Since when a wheel bearing goes bad you can feel it more than you can hear it, and there usually isn't any deflection in the wheel itself until the bearing is pretty much shot, the way I usually check for the bad bearing is with an automotive stethoscope:
What I do is this:
- Put the car up on jack stands
- Take the wheel off of the car (if you need to loosen the wheel before jacking, do so)
- Place the stethoscope tip on knuckle (the portion the wheel bearing is inside of)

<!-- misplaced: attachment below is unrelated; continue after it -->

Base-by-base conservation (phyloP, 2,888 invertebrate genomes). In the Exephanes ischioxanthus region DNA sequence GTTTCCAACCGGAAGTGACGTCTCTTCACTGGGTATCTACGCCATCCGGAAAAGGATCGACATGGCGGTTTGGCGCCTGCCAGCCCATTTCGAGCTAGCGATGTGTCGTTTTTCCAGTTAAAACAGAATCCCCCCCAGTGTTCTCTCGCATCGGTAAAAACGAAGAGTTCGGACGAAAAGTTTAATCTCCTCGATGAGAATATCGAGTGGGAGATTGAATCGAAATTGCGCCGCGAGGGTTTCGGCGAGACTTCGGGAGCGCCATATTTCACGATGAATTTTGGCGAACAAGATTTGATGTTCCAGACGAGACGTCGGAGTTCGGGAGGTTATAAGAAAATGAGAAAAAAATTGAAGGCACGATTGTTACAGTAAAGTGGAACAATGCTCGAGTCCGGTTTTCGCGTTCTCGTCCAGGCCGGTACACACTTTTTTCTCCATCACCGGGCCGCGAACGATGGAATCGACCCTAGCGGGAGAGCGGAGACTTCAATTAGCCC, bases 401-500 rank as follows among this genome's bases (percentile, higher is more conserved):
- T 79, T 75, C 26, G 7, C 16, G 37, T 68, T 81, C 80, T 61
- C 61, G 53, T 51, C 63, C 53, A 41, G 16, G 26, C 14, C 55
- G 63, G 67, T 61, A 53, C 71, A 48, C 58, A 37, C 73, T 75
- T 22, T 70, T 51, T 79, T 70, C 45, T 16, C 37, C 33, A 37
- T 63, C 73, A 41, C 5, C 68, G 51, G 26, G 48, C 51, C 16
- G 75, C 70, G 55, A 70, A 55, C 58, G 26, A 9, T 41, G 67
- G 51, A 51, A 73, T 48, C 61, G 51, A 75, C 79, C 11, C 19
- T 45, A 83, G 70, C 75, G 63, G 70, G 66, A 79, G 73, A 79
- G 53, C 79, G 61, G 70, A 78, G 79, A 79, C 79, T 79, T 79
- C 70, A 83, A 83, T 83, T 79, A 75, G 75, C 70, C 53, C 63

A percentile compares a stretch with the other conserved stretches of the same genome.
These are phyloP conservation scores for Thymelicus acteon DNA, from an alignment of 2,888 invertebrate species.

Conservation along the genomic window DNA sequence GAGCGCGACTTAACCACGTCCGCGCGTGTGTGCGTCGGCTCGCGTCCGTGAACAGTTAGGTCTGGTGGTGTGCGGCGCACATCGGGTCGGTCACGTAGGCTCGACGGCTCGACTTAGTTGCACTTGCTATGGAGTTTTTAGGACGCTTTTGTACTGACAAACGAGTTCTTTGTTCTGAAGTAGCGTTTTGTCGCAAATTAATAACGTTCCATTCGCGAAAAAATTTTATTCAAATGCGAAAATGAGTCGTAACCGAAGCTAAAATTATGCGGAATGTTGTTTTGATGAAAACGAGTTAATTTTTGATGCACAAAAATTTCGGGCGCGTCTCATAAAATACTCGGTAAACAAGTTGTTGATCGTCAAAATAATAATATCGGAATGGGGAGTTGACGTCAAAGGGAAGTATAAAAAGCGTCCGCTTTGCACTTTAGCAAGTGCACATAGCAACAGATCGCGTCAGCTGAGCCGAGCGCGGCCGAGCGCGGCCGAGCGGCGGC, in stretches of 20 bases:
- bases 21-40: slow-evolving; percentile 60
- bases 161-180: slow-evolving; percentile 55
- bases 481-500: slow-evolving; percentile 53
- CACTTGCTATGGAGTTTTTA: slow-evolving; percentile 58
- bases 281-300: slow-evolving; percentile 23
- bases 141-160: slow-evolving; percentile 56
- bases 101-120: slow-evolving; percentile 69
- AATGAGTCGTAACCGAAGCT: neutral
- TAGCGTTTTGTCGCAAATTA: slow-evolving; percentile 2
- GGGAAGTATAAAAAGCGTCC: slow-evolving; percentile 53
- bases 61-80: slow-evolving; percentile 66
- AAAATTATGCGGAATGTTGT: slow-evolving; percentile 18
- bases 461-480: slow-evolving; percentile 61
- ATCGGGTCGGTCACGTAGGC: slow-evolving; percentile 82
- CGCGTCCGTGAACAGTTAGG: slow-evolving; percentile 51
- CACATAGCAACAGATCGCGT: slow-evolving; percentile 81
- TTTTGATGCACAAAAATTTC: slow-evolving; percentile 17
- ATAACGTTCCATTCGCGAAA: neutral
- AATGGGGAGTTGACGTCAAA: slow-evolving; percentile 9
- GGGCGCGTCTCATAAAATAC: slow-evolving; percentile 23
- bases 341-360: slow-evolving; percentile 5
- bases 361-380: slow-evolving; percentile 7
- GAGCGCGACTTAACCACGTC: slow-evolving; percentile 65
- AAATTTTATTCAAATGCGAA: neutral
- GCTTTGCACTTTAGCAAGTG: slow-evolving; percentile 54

NOTE: You may need to take the caliper and rotor off of the hub to get a clear shot at the knuckle
When you are listening, you should be able to tell pretty quickly if it has the bad bearing or not. It will sound crunchy as you are turning it. A good bearing should sound relatively smooth as you turn the hub. You'll want to perform the same to both sides. You may be able to tell a difference, but there's always the chance that both sides need bearings.